Foreign buying of Chinese onshore bonds, principally government bonds, has risen sharply in the last two months thanks to the renminbi's more stable performance and the opening of Bond Connect on July 3.

But it's still at very low levels, given the $9 trillion-plus size of the market -- and will remain so until a variety of functional shortcomings are addressed. In this two-part article, we examine some of these issues.

Foreign holdings of Chinese onshore government bonds expanded by 8.4% in July to Rmb486.8 billion ($72 billion), after a 4.7% increase in June, China Central Depository and Clearing data shows. That follows a more muted improvement in the first five months of 2017, when they rose by just over Rmb5 billion.

The pickup in foreign demand for Chinese bonds has coincided with a stronger renminbi, which has firmed by 2.5% against the dollar since June 26, accounting for the bulk of the currency's appreciation so far this year.

The extent to which higher bond inflows have helped to support the renminbi or a more favourable outlook for the currency has helped to draw in more bond inflows is unclear.

What seems clearer though is that foreign holders of onshore Chinese bonds are faced with currency risks as well as credit risks, which is one reason why there is a limit to the amount available to foreign investors. 

That's because most foreign investment in renminbi bonds is done on an unhedged basis due to high hedging costs, Ben Sy, Asia head of fixed income, FX and commodities at JP Morgan Private Bank, told AsianInvestor. Hedging costs currently charged by banks are high and the yields Chinese bonds offer after hedging are not attractive. 

UBS Wealth Management in a July 11 research note estimated that 10-year Chinese government bonds paid just 1.4% on a fully hedged dollar basis. Comparable US Treasuries currently yield around 2.24% while China 10-year government bonds are yielding 3.676% on an unhedged basis.

As of now, most investors are not comfortable with renminbi risk, said Aaron Costello, Beijing-based managing director on Cambridge Associates’ global investment research team.

For that to change, hedging the currency would need to get cheaper and easier, Costello told AsianInvestor

Renminbi outlook

The outlook for the renminbi remains uncertain with expert opinion mixed. The currency has gained recently but that is as much a reflection of US dollar weakness as renminbi strength, given how much the greenback has weakened against other currencies in recent weeks. But it may also reflect a desire by the Chinese authorities to maintain a stable appearance ahead of the next Communist Party Congress, Costello said.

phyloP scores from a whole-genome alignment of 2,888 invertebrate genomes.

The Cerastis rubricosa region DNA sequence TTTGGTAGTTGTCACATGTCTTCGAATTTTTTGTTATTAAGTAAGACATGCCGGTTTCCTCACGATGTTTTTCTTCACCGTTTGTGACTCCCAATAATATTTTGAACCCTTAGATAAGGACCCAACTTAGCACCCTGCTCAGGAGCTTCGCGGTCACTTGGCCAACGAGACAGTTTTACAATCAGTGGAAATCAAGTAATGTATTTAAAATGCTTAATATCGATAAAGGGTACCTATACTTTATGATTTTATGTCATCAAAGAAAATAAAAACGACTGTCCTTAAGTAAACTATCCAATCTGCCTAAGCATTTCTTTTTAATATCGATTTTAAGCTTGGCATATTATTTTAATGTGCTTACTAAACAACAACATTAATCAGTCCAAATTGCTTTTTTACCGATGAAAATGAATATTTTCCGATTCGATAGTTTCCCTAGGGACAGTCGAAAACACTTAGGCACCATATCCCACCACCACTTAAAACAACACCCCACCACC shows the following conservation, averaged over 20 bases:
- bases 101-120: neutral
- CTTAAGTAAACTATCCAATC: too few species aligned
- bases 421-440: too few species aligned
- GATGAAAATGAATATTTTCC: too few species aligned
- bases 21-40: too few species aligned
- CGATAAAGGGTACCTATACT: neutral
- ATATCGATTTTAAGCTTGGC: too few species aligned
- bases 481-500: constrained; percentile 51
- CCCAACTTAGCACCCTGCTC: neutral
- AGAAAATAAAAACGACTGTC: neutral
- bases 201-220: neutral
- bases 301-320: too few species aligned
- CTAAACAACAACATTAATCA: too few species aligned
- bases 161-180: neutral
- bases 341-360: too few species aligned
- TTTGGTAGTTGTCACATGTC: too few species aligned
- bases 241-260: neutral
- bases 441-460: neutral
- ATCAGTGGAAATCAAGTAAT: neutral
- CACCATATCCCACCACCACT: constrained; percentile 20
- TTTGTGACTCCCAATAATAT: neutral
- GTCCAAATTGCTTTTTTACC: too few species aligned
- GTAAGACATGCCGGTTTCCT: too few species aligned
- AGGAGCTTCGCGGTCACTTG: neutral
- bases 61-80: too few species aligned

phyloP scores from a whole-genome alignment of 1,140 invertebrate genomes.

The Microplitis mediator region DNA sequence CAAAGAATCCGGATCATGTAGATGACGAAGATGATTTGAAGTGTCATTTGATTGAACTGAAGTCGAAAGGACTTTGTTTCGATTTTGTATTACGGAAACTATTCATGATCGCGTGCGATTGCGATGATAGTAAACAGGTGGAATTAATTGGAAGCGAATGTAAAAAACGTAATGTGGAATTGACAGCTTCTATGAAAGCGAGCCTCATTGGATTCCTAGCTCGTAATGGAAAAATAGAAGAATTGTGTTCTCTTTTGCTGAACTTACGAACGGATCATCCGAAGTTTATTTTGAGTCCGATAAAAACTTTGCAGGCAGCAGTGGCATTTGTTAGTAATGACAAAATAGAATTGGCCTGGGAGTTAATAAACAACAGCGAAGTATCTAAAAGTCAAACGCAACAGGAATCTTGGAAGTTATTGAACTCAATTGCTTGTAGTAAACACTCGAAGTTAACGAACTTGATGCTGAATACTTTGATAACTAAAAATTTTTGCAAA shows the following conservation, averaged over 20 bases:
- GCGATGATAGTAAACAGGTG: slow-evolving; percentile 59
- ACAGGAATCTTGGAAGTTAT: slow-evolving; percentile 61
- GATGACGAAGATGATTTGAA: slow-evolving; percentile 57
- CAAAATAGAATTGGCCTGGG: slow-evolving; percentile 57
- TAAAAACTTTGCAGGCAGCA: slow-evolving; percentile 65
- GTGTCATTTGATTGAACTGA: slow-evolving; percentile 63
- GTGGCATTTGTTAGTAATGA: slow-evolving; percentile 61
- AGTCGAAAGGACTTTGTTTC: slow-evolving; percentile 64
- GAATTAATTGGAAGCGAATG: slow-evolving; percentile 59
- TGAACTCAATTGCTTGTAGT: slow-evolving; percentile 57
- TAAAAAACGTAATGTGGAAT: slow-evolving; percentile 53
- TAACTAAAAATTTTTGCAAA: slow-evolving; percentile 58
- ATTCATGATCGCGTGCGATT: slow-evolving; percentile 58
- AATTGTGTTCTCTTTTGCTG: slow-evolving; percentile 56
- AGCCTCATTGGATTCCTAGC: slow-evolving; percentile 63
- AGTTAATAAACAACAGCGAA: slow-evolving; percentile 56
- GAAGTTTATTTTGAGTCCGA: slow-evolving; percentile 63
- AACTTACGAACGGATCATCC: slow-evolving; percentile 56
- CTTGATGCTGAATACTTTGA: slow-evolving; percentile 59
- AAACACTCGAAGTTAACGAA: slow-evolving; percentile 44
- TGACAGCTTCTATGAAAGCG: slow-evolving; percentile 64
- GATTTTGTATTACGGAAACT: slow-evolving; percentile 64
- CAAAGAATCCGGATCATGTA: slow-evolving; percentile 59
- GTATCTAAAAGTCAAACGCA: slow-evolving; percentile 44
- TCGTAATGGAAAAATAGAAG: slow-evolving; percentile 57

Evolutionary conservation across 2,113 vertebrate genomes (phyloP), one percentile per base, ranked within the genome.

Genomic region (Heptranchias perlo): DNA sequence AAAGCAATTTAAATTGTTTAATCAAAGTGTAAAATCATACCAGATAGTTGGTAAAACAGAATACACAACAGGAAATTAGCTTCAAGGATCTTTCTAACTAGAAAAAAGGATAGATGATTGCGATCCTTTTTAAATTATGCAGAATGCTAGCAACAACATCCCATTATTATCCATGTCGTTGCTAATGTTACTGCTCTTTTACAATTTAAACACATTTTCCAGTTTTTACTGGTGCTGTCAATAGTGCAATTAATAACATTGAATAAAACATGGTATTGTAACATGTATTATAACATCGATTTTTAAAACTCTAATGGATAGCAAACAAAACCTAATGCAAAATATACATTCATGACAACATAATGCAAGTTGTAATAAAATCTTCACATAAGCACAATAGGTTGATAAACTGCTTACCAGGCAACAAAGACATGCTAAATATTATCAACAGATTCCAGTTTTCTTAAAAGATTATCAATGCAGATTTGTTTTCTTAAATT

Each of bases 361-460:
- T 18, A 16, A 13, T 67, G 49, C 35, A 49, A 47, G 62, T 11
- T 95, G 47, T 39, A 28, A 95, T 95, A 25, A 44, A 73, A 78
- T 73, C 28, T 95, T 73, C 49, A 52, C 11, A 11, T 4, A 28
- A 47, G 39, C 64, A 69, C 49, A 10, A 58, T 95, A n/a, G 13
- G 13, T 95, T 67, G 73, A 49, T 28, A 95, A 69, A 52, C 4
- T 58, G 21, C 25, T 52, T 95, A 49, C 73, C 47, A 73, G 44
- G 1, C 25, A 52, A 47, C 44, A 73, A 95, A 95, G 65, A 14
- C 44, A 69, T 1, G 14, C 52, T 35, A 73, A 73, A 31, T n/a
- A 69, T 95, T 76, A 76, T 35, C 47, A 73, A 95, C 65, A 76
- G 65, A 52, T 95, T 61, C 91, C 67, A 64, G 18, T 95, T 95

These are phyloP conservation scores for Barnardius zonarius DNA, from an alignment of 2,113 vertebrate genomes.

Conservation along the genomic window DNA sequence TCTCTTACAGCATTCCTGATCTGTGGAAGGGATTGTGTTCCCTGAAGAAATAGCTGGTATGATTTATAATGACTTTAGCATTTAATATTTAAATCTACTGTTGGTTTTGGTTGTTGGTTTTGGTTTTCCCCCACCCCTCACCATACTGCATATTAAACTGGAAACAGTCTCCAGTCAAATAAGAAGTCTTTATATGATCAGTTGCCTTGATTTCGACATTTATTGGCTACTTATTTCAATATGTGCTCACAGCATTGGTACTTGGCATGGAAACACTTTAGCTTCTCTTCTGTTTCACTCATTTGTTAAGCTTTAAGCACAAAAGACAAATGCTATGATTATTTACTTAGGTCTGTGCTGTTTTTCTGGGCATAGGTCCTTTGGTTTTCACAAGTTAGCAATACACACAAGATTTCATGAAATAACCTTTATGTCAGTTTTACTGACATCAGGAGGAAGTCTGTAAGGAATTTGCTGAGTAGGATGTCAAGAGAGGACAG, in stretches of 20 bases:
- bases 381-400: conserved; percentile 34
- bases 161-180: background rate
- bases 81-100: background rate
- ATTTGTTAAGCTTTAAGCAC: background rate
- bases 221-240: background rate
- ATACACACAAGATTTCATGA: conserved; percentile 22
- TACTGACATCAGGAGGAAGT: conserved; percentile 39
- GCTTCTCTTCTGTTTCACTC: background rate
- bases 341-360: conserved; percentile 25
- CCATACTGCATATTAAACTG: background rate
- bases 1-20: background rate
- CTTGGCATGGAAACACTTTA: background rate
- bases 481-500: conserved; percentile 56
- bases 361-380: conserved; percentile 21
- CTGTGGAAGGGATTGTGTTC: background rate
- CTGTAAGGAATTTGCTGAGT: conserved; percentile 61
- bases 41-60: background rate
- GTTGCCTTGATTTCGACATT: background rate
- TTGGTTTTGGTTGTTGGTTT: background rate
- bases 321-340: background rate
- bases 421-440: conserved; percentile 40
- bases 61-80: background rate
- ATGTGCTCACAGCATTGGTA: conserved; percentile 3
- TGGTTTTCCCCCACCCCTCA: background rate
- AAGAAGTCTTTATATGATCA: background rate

“We are still somewhat bearish about [the renminbi] versus US dollar to about 6.95 in mid-2018,” JP Morgan’s Sy said. The currency traded at Rmb6.66 to the dollar on Thursday having ended 2016 at Rmb6.94.

Some Chinese managers are more bullish. Suzie Xie, the Shanghai-based head of international business of Ping An Asset Management, told AsianInvestor that her firm expects the renminbi to remain steady over the rest of this year thanks to cyclical improvements in Chinese economy.

The longer-term outlook for the currency is harder to predict, she said, while anticipating structural improvements in the Chinese economy.

Han Tongli, Hong Kong-based founder and chief investment officer of DeepBlue Global Investment, said he believed the renminbi's rally against dollar will last into 2019. That’s why his portfolio is long on renminbi short-dated bonds such as six-to-12 month certificates of deposit.

Demand for Chinese fixed income would likely increase further if investors felt the dollar was about to enter a prolonged bear market. But it is too soon to make that call, especially if the Federal Reserve continues to raise interest rates, Costello said.

Also, since Chinese investors want to diversify their holdings overseas, the renminbi tends to come under some pressure any time China relaxes capital controls, because of the resultant increase in outflows. “This is a long-term headwind for the renminbi,” Costello said. 

The story is based on comments AsianInvestor gathered for a feature article on China investment to be published in the upcoming August/September issue of magazine.

Look out for the second in this two-part series, in which, among things, we touch upon Chinese credit ratings and Steve Berkley, global head of indices at Bloomberg, explains why his firm is not in a rush to include China in its main global index.